Latest outflow from the sluggish mainstream and the rushing tributaries:
Winter’s Bone. Debra Granik’s top-prize recipient at this year’s Sundance festival, a poky, low-key, somewhat parsimonious rural thriller with a simple set-up: if absent Dad, arrested for “cooking crank,” the new moonshine of the Ozarks, fails to show for his court date, the family stands to lose the house he signed over for bond, and so it falls to his eldest daughter, not to the two young ’uns or the vegetative mother, to track him down, one redneck lowlife after another. The cloak of backwoods secrecy, to say nothing of the dialect, is so thick that it’s difficult to determine where the threat might come from, or how, or why, and consequently difficult to share in the experience of the stoical seventeen-year-old who is at the center of every scene. We, far more than she, are in a figurative fog. But the atmosphere, even without literal fog, is also thick, no thanks to the greeny image or the arm-weary camerawork, and no need of the gratuitous skinning of a squirrel; and the authentic faces would appear to have been collected from the Depression photos of Dorothea Lange, including in a bit part a still recognizable Sheryl Lee, the murdered homecoming queen of Twin Peaks two decades ago, and including, too, the angelic Jennifer Lawrence, who blends in well in the lead role and only occasionally looks as though she could be a spokes-model for Pond’s Cold Cream. Whatever the resolution lacks in tension or excitement, it makes up in the macabre, a climax to remember. If the film overall deserves more than this short shrift, then maybe it deserved as well an advance press screening. Not that they lack faith in it, but that decision rests with its distributors. Your indomitable reviewer had to take his place in line on opening weekend.
Cyrus. “Edgy” indie comedy by the brothers Jay and Mark Duplass (“mumblecore” movers and shakers, makers of Baghead among others), the premise of which would be just as easy to imagine as a mainstream Will Ferrell vehicle: an oafish divorced lonelyheart (“I’m like Shrek”) thinks he may have found a new woman, only to find she shares her house with a portly territorial twenty-one-year-old son, milking his “night terrors” for all they are worth. The writing is nowhere as slick and glib as it would have had to be in the mainstream, going more for awkwardness and discomfort than for mirth. But it’s hard to credit any tactical ingenuity, any strategic subtlety, to a film whose opening scene has the hero’s ex-wife walk in on him masturbating in the bedroom, and whose idea of a meet-cute is to have him approached at a party while taking a whiz in the bushes: “Nice penis.” And the shaky hand-held camera and the jerky lurching zooms seem calculated to curb any willingness to laugh. They take the edge off the sharpness of observation, if not the edge off the “edginess.” Through it all, John C. Reilly and Marisa Tomei remain sympathetic, or perhaps no more than pitiable, and Jonah Hill at last earns some respect for trying to be more than just, on behalf of young tubbies, Someone To Identify With.
I Am Love. The mad passion of a wealthy Milanese matron (Tilda Swinton, any defects in her subtitled Italian explained by her Russian origins) for the much younger chef with whom her son has entered a restaurant partnership. Thus, there’s a food-film ingredient from the shelf of Babette’s Feast, Big Night, Like Water for Chocolate, Mostly Martha, and the like — a sensual awakening, for example, to a glistening plate of prawns, enclosing the heroine in her own personal spotlight — as well as a Chatterley-esque attunement to the world of flowers, berries, bugs. Filmmaker Luca Guadagnino exhibits a painstaking attention to detail — the weather, the light, the living spaces, the furnishings, the silent comings and goings of the servants — and he closely monitors emotional temperatures, gelid to red-hot. His direction is littered with fussy, prinking little touches that jump out at you rather than coalesce into a coherent style. And the running-in-place music of John Adams is an intermittent irritant.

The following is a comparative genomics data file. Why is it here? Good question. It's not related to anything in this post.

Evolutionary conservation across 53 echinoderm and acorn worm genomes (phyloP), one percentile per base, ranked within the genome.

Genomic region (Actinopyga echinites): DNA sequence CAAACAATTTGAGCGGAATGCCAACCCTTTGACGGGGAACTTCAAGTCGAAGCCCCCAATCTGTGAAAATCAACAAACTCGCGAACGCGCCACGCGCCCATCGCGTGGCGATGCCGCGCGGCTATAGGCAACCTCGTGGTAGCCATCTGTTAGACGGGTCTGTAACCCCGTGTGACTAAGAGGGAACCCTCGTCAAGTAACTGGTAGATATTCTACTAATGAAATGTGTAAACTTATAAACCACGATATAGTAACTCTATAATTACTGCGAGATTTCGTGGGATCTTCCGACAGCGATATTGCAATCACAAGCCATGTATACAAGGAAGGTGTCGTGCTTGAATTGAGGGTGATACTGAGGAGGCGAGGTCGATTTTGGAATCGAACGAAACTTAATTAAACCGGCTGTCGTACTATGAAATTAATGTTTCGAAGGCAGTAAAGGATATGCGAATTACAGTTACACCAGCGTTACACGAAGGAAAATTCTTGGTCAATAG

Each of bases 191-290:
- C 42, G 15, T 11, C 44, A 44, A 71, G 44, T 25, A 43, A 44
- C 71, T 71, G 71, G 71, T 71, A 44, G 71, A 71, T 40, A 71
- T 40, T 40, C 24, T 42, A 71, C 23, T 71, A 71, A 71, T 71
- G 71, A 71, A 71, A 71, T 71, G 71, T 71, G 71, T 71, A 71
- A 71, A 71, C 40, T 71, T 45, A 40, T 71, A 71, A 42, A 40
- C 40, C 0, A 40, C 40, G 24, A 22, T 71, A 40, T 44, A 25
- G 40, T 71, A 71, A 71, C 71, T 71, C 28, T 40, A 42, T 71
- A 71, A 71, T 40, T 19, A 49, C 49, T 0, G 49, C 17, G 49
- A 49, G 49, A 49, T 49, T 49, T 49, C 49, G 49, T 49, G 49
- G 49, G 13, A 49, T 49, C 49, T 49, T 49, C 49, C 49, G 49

The Killer Inside Me. Second screen version (after Burt Kennedy’s grindhouse one in 1976) of Jim Thompson’s kinky crime novel, kept in the original Fifties period, with the choirboyish Casey Affleck, and his quaky, croaky, pubescent voice, in the part of the psycho deputy sheriff of a West Texas small town, outwardly much less menacing than his predecessor in the part, Stacy Keach, and correspondingly less convincing. The slack narrative showcases unfollowable plotting, unintelligible dialogue, tin-pot psychology, savagely sadistic violence (in which director Michael Winterbottom is a full accomplice), oblivious Western swing music in the background, and a sickening finish to a sicko whole. Those who cannot resist the siren song of the spanked bare bottoms of Jessica Alba and Kate Hudson will be duly punished for their weakness.
Grown Ups. Five tired comic actors (Kevin James, Rob Schneider, Chris Rock, Adam Sandler, David Spade, in approximate order of increasing lassitude), in a matchingly washed-out image, assemble for the funeral of their childhood basketball coach, panning for a few grains of middle-aged masculine truth and coming up completely empty, everything strained, forced, formular-ized into falsity. Not to be mistaken for Mike Leigh’s early, hilarious, truthful, and properly punctuated Grown-Ups. ■